Now, let us compare the natural bride of today with the so-called church bride of today. Compare a woman going to get married today… Now, just look what science has done for her. She comes out first with her hair chopped off, with one of these Jacqueline Kennedy hairdos (See?), or something like that. And you know what the Bible says? The Bible actually gives a man, if he wants to, the right to put her away in divorcement if she does that. She’s a dishonorable woman that’ll cut her hair. The Bible said so. That’s right. Didn’t know that, huh? Oh, yeah, I preached too much in California for you not to know that. That’s right. No. What good does it do me? They do it anyhow. You can’t take the pig and change his–make him a lamb.

Notice. You’re going to hate me after this, but you’re going to know the truth. See? Let’s–let’s compare it. Here she comes up with a whole lot of paint, something that she’s not, a modern bride. Wash her face and you’d run from her, maybe: scare you to death, take all that stuff off of her. And so is the church with the big painted front, a complete theological Max Factor. Both has a beautiful false face on: manmade beauty, and not God-made beauty, not much character in either one.

I retreated to my dorm room after the service, burying my acne-spotted face in the pillow. The ugliness of my rebellious heart was reflected in my skin. I’d never cut my hair. I’d never touched blue eyeshadow. But I wouldn’t stay in my pen. I wouldn’t be mammy to my calves. No wonder I was not beautiful. I was a wild cow and a nightmare, a modern woman despite my best efforts and sincerest prayers not to be. No wonder Message boys looked at me with disdain… except for Sven. I still had Sven, I reminded myself desperately. He was my refuge. I trailed behind him, hiding from the piercing gazes of young men who seemed to be searching my spirit for signs of the wild stare. Although none of them circled me or held up my chin for inspection, I knew that I was judged and found wanting when one of them slammed a door in my face, muttering, “Oh no. It’s her.” I had never spoken to the boy before.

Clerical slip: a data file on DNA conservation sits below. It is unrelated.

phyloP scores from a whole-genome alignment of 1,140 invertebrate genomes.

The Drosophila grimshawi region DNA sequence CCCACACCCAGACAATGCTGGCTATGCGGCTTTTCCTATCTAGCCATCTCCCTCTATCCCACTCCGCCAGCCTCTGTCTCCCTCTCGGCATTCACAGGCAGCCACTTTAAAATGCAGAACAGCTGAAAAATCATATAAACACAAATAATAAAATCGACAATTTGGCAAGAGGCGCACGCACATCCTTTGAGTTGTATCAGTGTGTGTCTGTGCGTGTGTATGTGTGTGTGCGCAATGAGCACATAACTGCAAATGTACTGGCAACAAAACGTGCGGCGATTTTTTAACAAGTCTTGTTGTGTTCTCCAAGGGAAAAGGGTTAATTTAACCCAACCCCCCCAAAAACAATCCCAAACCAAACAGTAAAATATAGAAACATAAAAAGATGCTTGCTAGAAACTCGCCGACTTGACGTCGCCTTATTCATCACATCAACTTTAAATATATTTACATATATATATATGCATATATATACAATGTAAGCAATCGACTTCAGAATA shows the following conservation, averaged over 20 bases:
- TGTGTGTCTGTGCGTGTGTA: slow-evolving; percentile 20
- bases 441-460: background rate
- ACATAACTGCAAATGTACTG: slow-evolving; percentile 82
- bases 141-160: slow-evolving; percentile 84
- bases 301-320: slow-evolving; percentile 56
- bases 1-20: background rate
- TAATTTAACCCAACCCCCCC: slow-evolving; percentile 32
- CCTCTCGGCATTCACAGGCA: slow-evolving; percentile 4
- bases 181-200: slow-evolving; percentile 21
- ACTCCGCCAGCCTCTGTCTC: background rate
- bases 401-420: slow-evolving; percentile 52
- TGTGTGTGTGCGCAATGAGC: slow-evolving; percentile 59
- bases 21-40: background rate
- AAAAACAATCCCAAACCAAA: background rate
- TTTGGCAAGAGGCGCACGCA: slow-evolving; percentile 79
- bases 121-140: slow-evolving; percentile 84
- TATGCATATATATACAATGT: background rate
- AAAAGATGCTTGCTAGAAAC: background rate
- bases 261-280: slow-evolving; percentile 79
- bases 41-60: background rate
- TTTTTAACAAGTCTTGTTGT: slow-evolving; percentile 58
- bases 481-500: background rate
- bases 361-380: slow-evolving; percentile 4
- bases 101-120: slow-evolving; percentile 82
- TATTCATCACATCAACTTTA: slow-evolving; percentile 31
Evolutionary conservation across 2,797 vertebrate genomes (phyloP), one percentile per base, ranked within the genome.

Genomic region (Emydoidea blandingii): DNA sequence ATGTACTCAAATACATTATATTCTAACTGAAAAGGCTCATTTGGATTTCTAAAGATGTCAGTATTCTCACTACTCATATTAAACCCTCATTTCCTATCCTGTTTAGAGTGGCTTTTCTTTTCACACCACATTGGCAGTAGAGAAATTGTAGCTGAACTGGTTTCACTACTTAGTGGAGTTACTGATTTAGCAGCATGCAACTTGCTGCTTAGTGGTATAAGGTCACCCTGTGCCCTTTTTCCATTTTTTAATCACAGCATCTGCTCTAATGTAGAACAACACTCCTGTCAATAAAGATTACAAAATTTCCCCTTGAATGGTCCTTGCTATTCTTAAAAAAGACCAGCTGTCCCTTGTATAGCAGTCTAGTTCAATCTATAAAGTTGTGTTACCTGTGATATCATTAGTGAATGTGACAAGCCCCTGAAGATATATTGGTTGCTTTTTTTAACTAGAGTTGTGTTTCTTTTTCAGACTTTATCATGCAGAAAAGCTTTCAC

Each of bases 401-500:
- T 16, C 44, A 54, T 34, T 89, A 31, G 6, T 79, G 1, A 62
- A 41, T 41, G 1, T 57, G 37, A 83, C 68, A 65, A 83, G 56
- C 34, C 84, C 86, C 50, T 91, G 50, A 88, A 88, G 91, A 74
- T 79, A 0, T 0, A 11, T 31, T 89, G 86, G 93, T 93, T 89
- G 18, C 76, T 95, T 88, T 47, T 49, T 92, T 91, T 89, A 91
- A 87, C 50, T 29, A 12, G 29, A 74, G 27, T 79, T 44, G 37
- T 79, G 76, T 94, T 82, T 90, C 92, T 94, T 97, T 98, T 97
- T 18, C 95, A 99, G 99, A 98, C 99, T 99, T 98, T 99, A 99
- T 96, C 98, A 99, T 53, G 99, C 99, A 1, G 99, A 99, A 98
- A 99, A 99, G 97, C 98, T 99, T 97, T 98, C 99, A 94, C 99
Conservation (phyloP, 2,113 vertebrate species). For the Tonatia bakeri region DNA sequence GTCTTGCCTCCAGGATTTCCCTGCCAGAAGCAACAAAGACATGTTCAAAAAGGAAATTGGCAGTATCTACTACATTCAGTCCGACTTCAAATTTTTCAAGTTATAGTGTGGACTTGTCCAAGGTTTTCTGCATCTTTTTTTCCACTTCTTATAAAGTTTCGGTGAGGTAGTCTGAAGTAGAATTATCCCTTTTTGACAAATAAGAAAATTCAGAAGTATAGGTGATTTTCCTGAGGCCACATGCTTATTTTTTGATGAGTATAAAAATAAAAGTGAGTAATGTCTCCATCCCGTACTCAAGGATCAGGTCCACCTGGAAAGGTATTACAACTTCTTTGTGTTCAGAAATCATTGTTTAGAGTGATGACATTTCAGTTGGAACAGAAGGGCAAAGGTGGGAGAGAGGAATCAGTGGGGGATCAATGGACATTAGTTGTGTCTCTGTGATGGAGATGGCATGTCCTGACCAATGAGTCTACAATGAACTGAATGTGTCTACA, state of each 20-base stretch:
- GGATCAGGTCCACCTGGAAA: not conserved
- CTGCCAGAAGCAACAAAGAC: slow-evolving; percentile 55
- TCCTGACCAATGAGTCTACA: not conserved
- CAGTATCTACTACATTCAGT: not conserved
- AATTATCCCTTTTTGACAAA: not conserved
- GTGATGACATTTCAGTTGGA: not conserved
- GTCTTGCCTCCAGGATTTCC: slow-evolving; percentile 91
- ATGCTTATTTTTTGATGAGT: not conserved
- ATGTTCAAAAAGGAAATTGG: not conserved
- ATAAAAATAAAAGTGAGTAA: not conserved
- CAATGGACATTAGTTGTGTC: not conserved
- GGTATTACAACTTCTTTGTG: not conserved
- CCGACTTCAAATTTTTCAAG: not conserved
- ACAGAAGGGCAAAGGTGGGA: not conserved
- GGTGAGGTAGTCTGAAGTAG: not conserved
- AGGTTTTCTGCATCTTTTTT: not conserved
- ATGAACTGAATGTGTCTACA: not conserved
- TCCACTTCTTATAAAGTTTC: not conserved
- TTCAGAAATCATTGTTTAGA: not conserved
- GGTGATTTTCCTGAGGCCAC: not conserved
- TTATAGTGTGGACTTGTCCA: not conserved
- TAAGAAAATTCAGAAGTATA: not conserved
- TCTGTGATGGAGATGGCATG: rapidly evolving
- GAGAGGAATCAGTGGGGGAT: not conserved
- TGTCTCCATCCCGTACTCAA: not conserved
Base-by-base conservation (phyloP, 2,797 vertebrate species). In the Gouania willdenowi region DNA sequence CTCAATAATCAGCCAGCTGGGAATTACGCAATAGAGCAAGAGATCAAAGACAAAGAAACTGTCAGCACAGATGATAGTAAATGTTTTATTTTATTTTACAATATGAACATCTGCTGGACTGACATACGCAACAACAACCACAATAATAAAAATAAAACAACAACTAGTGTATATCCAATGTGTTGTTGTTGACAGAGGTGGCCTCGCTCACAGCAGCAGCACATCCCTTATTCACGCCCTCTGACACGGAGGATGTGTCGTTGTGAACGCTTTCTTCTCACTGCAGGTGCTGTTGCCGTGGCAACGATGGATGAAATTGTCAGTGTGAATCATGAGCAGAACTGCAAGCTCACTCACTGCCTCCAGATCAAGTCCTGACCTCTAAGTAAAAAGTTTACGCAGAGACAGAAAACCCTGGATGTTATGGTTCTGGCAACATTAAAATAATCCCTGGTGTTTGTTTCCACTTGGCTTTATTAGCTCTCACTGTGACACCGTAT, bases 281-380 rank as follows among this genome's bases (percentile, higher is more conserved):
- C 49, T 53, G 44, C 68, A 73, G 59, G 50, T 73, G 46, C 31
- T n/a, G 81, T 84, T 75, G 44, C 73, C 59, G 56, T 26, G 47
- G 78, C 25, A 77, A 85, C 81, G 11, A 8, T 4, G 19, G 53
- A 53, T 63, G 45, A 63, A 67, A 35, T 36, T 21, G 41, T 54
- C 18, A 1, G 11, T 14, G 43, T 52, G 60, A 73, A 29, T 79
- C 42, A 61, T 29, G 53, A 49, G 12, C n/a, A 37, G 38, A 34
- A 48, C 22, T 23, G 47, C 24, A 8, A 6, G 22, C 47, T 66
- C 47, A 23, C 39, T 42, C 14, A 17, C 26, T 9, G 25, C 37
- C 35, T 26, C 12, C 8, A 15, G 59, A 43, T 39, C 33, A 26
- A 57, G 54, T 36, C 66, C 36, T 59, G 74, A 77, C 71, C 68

I was determined to hide in the dorm room for as long as I could evade detection, but my plans were thwarted by an unexpected encounter.

A younger girl, only thirteen, looked at me with interest from another bunk bed. “Hi,” she said. “I’m Maria. I saw you talking to Sven – do you know him?”

I eyed her warily. “Yes. He’s my friend.”

She was incredulous. “My mom knows his mom from a long time ago. Want to go talk to him?” she asked. She grabbed my arm. There was a suspicious gleam in her eye. She looked barely twelve.

Maria taught me to French braid my hair, and to recognize my utility. I soon learned that she clung to my arm like the stick the young courting couples used to carry around instead of holding hands. I was her link with Sven, a tool she could use to get close to him. Too weary and distressed to think of a way to extricate myself, I allowed her to cling to me and drag me around the camp in Sven’s shadow. I kept my eyes downcast now like the other girls, afraid of betraying myself with my wild stare. All I wanted was to go to bed and throw the covers over my face, hiding there forever.

I was the lone girl brave enough to befriend a boy, and that was valuable currency at Family Camp. Several of my friends had met their spouses there. Indeed, the sparseness of the Message population made such places the only opportunities young people had to meet others outside of their individual churches. Forbidden to date or even court outside the Message, the stakes were extremely high. In a world where girls and boys stared at each other across a deep, dark gulf before they finally joined hands in marriage, I was an intrepid explorer. That made me far too useful.

At last we were headed back to Pennsylvania. I sat, quiet, in the back of the nine-passenger van, chagrined at the knowledge that I had been used to get to Sven. Worse yet, though, were Branham’s words, still ringing in my ears: Now, She, the true Bride, so sold out to Him that She use no mind of Her own. His mind, of course, is His will, and His will is His Word.

I still had a mind of my own.

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Sierra is a PhD student living in the Midwest. She was raised in a “Message of the Hour” congregation that followed the ministry of William Branham. She left the Message in 2006 and is the author of the blog The Unspoken Words: A Non-Prophet Message.